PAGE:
The Walk into the Deep Wild Amazon

From Iquitos, we took a boat ride through the Amazon river spread wide and long. In an hour or more, we were asked to get off without much explanation. It felt a bit odd to expect what we didn’t quite expect! So begin here, are few days in the most dense and diverse jungles of the world – The Amazon!

The Amazon River

So off we got from our boats. We were told that we would have to walk through the jungle to get to our lodge.  The morning sunlight streaming through the dense canopy of the jungle felt warm and mysterious. Leaving the Amazon river behind, we started walking through tall tress embraced with ferns, creepers, dew captured by cobwebs all accompanied by a chorus of unusual birds. It was a beautiful warm day and it all began well. Our eyes tried to see everything around and our ears hearing the calls of the wild.

Walk through the dense Amazon

I am not sure how long we walked but perhaps we did for sometime. The fellow who guided us, brought us to this unusual town, which didn’t really seem like one. We walked into a circle of huts which stood tall, almost 12 feet from the ground. When we climbed up to peer into these homes, it surprised me how basic people can live with! This house had a thatched roof with walls that ran only 4 feet tall. There was no furniture, just 2 hammocks, some pots and clay stove. For a moment, it didn’t look like a home! I asked the guide what sort of lifestyle is this. He explained that the houses were always above the ground to protect them from snakes, rodents and other animals. Due to its warm humid climate all through the year, these houses did not have walls. The flowing breeze keeps them cool. They hunted, farmed, bred animals, cooked and lived simple!

The unusual houses if the tribals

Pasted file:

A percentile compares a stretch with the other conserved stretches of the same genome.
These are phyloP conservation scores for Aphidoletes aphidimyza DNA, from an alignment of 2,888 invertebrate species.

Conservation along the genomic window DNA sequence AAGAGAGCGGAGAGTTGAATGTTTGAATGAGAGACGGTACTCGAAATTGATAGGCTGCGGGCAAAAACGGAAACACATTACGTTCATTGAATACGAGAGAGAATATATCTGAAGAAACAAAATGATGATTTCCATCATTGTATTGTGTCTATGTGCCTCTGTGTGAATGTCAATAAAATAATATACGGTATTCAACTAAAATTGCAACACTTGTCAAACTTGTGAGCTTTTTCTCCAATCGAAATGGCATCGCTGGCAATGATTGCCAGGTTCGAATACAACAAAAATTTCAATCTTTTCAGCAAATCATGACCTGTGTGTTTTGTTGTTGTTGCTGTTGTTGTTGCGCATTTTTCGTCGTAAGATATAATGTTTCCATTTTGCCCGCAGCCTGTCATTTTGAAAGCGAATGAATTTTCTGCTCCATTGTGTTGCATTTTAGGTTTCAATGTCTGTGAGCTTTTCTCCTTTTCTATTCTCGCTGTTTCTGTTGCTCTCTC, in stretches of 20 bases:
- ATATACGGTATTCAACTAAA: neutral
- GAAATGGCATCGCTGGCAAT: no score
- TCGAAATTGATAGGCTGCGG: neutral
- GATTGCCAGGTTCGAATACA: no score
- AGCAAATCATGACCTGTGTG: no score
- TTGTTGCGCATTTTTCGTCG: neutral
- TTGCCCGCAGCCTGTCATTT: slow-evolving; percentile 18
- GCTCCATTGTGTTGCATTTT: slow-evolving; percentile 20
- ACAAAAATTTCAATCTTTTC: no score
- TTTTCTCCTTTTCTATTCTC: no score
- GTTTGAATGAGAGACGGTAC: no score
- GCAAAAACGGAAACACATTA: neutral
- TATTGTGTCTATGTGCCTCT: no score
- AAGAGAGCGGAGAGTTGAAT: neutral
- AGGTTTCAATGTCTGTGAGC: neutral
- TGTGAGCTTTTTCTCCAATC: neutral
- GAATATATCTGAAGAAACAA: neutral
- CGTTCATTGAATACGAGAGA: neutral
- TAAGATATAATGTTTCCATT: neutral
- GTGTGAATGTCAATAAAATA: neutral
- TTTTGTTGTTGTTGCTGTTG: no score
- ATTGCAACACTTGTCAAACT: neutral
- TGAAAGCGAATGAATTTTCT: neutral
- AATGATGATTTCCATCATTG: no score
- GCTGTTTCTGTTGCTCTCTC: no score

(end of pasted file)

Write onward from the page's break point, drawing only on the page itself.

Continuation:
A peek-a-boo into an Amazonian home!

Along the way, we walked listening to the flame-back woodpeckers hammering tree trunks unperturbed by us. Slowly we walked into a denser part of the jungle where the squirming insects and mosquitoes found us. Every now and then, we flapped our hands and thumped our feet to avoid bites. Several times during our walk, our guide rubbed his palms on tree trunks which seemed to be a nest of some insect. These mud nests had holes drilled through them and these insects crawled out after he rubbed his hands over them. After he did it a couple of times, Bipin asked him what was he up to. He casually replied saying that these were white termites and when rubbed against your skin, they keep insects off. We were shocked to know that termites could keep other insects off! Then he showed us the difference between white and red termites, red termites being dangerous. This worked, it was miraculous! We strutted along the way…less bitten and comfortable!

Bipin cautiously rubbing his hands against the termites

Deeper we went, the denser it got yet we came across another house in the middle of nowhere.  There was an old man lying in his hammock and a woman sitting on the ground washing something. Suddenly, between to two, something moved. Something large, yet flat and very slow. I almost jumped because it somewhat camouflaged into the pale white soil. And then it seemed clearer, it was the sloth! Wow…I loved it the moment I saw it. I was scared to touch it though somehow I knew it was friendly! Suddenly the woman grabbed it by its collar which was made with palm leaves and dragged him closer to her. It must have been its fastest walk ever! 🙂

The tribal & her pet – Sloth

Got my hands around the little fella – baby sloth of the Amazon

When we started towards our lodge, we came across a man lying right behind the hut. He looked drunk and wasted. The guide and the old man exchanged some conversation. Curious as much Bipin is, he asked what was wrong with him. The guide explained to us that the night before, there was some occasion because of which all villagers from villages around had gathered and partied hard. They decide such gatherings and prepare ahead of time. They pluck this fruit which looks much like the passion fruit. They all sit and chew it  together, collect it in a large pot and ferment it. Then later, it is guzzled down on occasions. The alcohol content in this is so high that apparently the next day, there is no activity in the villages. And yes,it seemed evident! 🙂

The fruit which is chewed, spat out & fermented & then drunk to celebrate occasions!

So along we went, reached our lodge with so much to share already.  The next few days went on riding through the eerie ponds full of weeds, excursions through the forest at midnight, a hunt for piranhas into the Amazon river and eating & drinking yucca fries, wild boars and coconut water. Loved it and above all experienced it!

Our guide who passionately tried to make us experience the Amazon to its fullest